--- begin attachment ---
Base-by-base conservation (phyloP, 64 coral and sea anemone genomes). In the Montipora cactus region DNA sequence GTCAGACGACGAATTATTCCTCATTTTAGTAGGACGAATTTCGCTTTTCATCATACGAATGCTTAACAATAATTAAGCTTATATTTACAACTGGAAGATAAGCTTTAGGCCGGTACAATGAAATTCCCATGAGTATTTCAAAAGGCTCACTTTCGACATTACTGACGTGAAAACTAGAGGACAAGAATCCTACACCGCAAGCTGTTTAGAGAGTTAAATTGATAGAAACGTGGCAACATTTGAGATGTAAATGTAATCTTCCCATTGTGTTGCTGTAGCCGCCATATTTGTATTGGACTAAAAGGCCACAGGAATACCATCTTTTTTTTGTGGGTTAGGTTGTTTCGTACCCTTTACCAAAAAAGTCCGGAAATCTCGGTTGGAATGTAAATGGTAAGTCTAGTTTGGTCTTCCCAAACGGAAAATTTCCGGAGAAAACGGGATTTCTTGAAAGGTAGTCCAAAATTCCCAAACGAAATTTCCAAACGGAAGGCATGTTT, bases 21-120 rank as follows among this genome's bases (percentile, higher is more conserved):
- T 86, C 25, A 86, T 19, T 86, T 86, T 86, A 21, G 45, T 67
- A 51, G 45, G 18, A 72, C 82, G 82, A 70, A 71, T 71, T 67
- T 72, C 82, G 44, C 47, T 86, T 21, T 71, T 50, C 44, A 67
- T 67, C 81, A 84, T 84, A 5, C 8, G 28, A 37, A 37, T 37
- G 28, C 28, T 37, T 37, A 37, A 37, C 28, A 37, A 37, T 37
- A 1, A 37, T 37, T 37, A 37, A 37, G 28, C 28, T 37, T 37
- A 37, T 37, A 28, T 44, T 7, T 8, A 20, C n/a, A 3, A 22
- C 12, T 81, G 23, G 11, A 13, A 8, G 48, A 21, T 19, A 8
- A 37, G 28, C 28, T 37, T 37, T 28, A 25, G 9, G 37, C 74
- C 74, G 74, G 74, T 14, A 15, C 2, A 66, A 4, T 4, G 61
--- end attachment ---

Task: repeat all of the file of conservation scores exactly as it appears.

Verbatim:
Base-by-base conservation (phyloP, 64 coral and sea anemone genomes). In the Montipora cactus region DNA sequence GTCAGACGACGAATTATTCCTCATTTTAGTAGGACGAATTTCGCTTTTCATCATACGAATGCTTAACAATAATTAAGCTTATATTTACAACTGGAAGATAAGCTTTAGGCCGGTACAATGAAATTCCCATGAGTATTTCAAAAGGCTCACTTTCGACATTACTGACGTGAAAACTAGAGGACAAGAATCCTACACCGCAAGCTGTTTAGAGAGTTAAATTGATAGAAACGTGGCAACATTTGAGATGTAAATGTAATCTTCCCATTGTGTTGCTGTAGCCGCCATATTTGTATTGGACTAAAAGGCCACAGGAATACCATCTTTTTTTTGTGGGTTAGGTTGTTTCGTACCCTTTACCAAAAAAGTCCGGAAATCTCGGTTGGAATGTAAATGGTAAGTCTAGTTTGGTCTTCCCAAACGGAAAATTTCCGGAGAAAACGGGATTTCTTGAAAGGTAGTCCAAAATTCCCAAACGAAATTTCCAAACGGAAGGCATGTTT, bases 21-120 rank as follows among this genome's bases (percentile, higher is more conserved):
- T 86, C 25, A 86, T 19, T 86, T 86, T 86, A 21, G 45, T 67
- A 51, G 45, G 18, A 72, C 82, G 82, A 70, A 71, T 71, T 67
- T 72, C 82, G 44, C 47, T 86, T 21, T 71, T 50, C 44, A 67
- T 67, C 81, A 84, T 84, A 5, C 8, G 28, A 37, A 37, T 37
- G 28, C 28, T 37, T 37, A 37, A 37, C 28, A 37, A 37, T 37
- A 1, A 37, T 37, T 37, A 37, A 37, G 28, C 28, T 37, T 37
- A 37, T 37, A 28, T 44, T 7, T 8, A 20, C n/a, A 3, A 22
- C 12, T 81, G 23, G 11, A 13, A 8, G 48, A 21, T 19, A 8
- A 37, G 28, C 28, T 37, T 37, T 28, A 25, G 9, G 37, C 74
- C 74, G 74, G 74, T 14, A 15, C 2, A 66, A 4, T 4, G 61